""True ease in writing comes from art, not chance, / As those move easiest who have learn'd to dance,"" wrote Alexander Pope. ""The dance,"" in the case of Oliver's brief and luminous book, refers to the interwoven pleasures of sound and sense to be found in some of the most celebrated and beautiful poems in the English language, from Shakespeare to Edna St. Vincent Millay to Robert Frost. With a poet's ear and a poet's grace of expression, Oliver shows what makes a metrical poem work - and enables readers, as only she can, to ""enter the thudding deeps and the rippling shallows of sound-pleasure and rhythm-pleasure that intensify both the poem's narrative and its ideas.""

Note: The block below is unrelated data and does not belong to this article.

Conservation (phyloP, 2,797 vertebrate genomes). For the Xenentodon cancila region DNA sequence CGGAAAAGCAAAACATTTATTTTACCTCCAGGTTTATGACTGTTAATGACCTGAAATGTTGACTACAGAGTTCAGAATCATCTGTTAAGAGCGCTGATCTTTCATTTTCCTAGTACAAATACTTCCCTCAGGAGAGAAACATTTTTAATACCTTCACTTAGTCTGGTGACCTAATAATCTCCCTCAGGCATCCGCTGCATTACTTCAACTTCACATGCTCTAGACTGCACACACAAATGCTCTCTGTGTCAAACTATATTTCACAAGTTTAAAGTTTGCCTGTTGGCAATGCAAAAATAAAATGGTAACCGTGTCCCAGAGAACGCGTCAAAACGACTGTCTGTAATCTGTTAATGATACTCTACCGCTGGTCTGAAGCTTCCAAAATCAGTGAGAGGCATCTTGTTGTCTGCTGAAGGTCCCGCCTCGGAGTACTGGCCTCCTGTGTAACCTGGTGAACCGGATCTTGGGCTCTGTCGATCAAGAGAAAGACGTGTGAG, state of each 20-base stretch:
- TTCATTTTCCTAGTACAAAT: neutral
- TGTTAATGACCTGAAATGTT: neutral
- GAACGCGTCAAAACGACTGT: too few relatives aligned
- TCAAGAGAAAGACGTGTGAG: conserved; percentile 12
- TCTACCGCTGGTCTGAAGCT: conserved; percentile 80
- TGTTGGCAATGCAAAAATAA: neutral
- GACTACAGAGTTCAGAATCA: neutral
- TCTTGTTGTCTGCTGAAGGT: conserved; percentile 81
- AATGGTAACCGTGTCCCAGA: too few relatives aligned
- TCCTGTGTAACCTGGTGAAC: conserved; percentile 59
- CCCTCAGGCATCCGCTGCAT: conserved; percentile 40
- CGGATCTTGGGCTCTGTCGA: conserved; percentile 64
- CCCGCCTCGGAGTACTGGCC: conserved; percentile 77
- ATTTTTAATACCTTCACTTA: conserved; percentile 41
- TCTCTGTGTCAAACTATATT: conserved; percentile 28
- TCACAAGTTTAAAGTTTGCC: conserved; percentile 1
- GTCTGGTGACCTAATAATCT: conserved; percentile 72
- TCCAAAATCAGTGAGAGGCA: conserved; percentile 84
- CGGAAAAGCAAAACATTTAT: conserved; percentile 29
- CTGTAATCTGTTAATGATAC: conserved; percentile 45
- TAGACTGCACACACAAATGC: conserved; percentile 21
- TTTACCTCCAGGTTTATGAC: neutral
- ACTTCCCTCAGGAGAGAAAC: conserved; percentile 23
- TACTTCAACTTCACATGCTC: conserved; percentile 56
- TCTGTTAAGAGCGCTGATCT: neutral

""What good company Mary Oliver is!"" The Los Angeles Times